Thursday, August 12, 2010

SATOSHI on New Vision Arts Festival


The programme list of the New Vision Arts Festival is out... so what? Seriously, this may not be as hot as the Hong Kong Arts Festival, but for anybody who is interested in how the traditional arts are transforming and how contemporary arts are developing, the New Vision Arts Festival could be the answer. If you are wondering why you rarely hear anything about this festival, well, it is because this is a biennial event.

Looking at the programme, I have to say that the highlight is The Peony Pavilion. For this particular version, Bando Tamasaburo, Japan's most celebrated onnagata (an actor who specialises in female roles), performs with the Suzhou Kunqu Opera Theatre of Jiangsu Province in an epic staging of Tang Xianzu's Ming Dynasty classic.


Bando Tamasaburo is an iconic figure on the Kabuki stage in Japan today. His grandfather, Kanya Morita XIII, performed with the legendary Mei Lanfang in Beijing in 1926. In the 1980s, Bando Tamasaburo learned the Peking Opera, The Drunken Royal Concubine, from Mei's son Mei Baojiu. He then applied Peking Opera technique to the Kabuki work Emperor Ming and Lady Yang. In 2007, he began studying the role of Du Liniang, the female lead in The Peony Pavilion, with a number of famous Kunqu opera artists. According to the programme, "While following Kunqu tradition, Bando Tamasaburo succeeded in externalising the classic heroine's inner emotions with a feeling that transcends cognition, a quality that typifies Japanese theatre".



This event is BIG! Mr. Tamasaburo performing in Hong Kong is a big deal. In fact, I have a friend who's going to Japan to see this same production and was very surprised that it is actually coming to Hong Kong. Unfortunately, he has already booked his ticket (HK$1,000). In any case, the solution is to watch it twice!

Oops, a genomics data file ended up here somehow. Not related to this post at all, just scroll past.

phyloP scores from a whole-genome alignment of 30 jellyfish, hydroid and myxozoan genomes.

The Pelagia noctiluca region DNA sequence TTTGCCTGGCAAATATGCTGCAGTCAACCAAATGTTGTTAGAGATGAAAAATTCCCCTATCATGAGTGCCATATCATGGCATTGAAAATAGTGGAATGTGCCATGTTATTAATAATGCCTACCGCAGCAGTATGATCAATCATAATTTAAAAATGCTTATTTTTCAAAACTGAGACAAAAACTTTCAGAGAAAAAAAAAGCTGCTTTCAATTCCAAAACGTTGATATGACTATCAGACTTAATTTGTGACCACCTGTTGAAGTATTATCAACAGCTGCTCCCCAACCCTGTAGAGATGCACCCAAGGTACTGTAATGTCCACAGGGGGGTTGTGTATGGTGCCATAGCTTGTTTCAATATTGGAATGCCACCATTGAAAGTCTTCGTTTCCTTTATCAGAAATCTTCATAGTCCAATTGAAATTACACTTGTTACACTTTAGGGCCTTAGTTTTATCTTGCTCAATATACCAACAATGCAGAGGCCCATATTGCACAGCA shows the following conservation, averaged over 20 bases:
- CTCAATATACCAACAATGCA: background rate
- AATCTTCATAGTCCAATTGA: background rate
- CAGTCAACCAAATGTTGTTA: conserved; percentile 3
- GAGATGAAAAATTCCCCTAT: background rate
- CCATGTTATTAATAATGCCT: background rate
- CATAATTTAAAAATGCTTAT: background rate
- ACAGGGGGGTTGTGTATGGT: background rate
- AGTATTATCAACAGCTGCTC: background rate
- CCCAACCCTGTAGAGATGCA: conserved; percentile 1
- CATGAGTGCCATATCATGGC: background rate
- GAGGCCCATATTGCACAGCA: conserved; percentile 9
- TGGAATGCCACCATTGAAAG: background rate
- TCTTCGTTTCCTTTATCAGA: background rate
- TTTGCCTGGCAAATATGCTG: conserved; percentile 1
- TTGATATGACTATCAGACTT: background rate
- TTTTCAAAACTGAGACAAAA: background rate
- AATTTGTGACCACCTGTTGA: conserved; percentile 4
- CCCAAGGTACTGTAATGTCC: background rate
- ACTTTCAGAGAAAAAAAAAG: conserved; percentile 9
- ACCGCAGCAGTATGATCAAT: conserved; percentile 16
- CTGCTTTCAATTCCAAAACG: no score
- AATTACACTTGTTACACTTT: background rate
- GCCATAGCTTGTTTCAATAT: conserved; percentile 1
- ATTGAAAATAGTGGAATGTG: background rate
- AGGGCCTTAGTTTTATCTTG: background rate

Another show I love to see is the Mortal Engine of Australia's Chunky Move. Mortal Engine is one of the group's latest work that has swept international award with its innovative blend of state-of-the-art technology infused in movements that brings a new dimension to the staging and a new way of viewing dance.



Other shows that I find interesting include: Hear the World. Dadawa in Concert 2010 (featuring the Chinese world music star Dadawa), the world premiere of Mr. Vampire (modern dance and live music by the Guangdong Modern Dance Company and Hong Kong New Music Ensemble); and The Memory Palace of Matteo Ricci (A digital opera in 7 acts by Zuni Icosahedron featuring the famous Chinese bass Tian Hao-Jiang).

For more information about the festival, please visit the below website.

http://www.newvisionfestival.gov.hk/2010/en/prog/index.html

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